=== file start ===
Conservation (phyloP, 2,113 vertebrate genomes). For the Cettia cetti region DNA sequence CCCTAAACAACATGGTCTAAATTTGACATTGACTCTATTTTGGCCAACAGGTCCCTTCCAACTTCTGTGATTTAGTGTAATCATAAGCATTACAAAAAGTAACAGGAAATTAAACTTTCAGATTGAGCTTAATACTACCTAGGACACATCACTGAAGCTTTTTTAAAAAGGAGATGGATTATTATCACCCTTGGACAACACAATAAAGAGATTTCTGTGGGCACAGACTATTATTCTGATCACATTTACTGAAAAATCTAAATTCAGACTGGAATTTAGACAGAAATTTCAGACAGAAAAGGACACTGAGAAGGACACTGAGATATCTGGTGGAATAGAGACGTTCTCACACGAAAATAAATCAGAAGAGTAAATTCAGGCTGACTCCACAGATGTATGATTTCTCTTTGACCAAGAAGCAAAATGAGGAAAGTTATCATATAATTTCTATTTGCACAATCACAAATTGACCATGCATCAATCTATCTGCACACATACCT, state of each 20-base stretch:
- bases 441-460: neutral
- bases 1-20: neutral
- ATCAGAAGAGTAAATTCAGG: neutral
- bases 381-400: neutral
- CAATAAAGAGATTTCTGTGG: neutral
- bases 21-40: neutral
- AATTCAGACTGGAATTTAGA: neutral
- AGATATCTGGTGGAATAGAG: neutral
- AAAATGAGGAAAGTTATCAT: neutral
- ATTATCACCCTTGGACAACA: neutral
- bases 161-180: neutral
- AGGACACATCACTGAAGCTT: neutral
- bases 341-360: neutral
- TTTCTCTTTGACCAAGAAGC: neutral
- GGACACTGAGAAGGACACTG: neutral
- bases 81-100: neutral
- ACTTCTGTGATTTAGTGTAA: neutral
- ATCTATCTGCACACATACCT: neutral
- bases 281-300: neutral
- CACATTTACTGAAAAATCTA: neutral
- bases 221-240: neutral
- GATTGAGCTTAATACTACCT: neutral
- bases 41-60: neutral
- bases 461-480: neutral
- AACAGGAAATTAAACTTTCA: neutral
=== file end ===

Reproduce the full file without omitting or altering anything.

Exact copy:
Conservation (phyloP, 2,113 vertebrate genomes). For the Cettia cetti region DNA sequence CCCTAAACAACATGGTCTAAATTTGACATTGACTCTATTTTGGCCAACAGGTCCCTTCCAACTTCTGTGATTTAGTGTAATCATAAGCATTACAAAAAGTAACAGGAAATTAAACTTTCAGATTGAGCTTAATACTACCTAGGACACATCACTGAAGCTTTTTTAAAAAGGAGATGGATTATTATCACCCTTGGACAACACAATAAAGAGATTTCTGTGGGCACAGACTATTATTCTGATCACATTTACTGAAAAATCTAAATTCAGACTGGAATTTAGACAGAAATTTCAGACAGAAAAGGACACTGAGAAGGACACTGAGATATCTGGTGGAATAGAGACGTTCTCACACGAAAATAAATCAGAAGAGTAAATTCAGGCTGACTCCACAGATGTATGATTTCTCTTTGACCAAGAAGCAAAATGAGGAAAGTTATCATATAATTTCTATTTGCACAATCACAAATTGACCATGCATCAATCTATCTGCACACATACCT, state of each 20-base stretch:
- bases 441-460: neutral
- bases 1-20: neutral
- ATCAGAAGAGTAAATTCAGG: neutral
- bases 381-400: neutral
- CAATAAAGAGATTTCTGTGG: neutral
- bases 21-40: neutral
- AATTCAGACTGGAATTTAGA: neutral
- AGATATCTGGTGGAATAGAG: neutral
- AAAATGAGGAAAGTTATCAT: neutral
- ATTATCACCCTTGGACAACA: neutral
- bases 161-180: neutral
- AGGACACATCACTGAAGCTT: neutral
- bases 341-360: neutral
- TTTCTCTTTGACCAAGAAGC: neutral
- GGACACTGAGAAGGACACTG: neutral
- bases 81-100: neutral
- ACTTCTGTGATTTAGTGTAA: neutral
- ATCTATCTGCACACATACCT: neutral
- bases 281-300: neutral
- CACATTTACTGAAAAATCTA: neutral
- bases 221-240: neutral
- GATTGAGCTTAATACTACCT: neutral
- bases 41-60: neutral
- bases 461-480: neutral
- AACAGGAAATTAAACTTTCA: neutral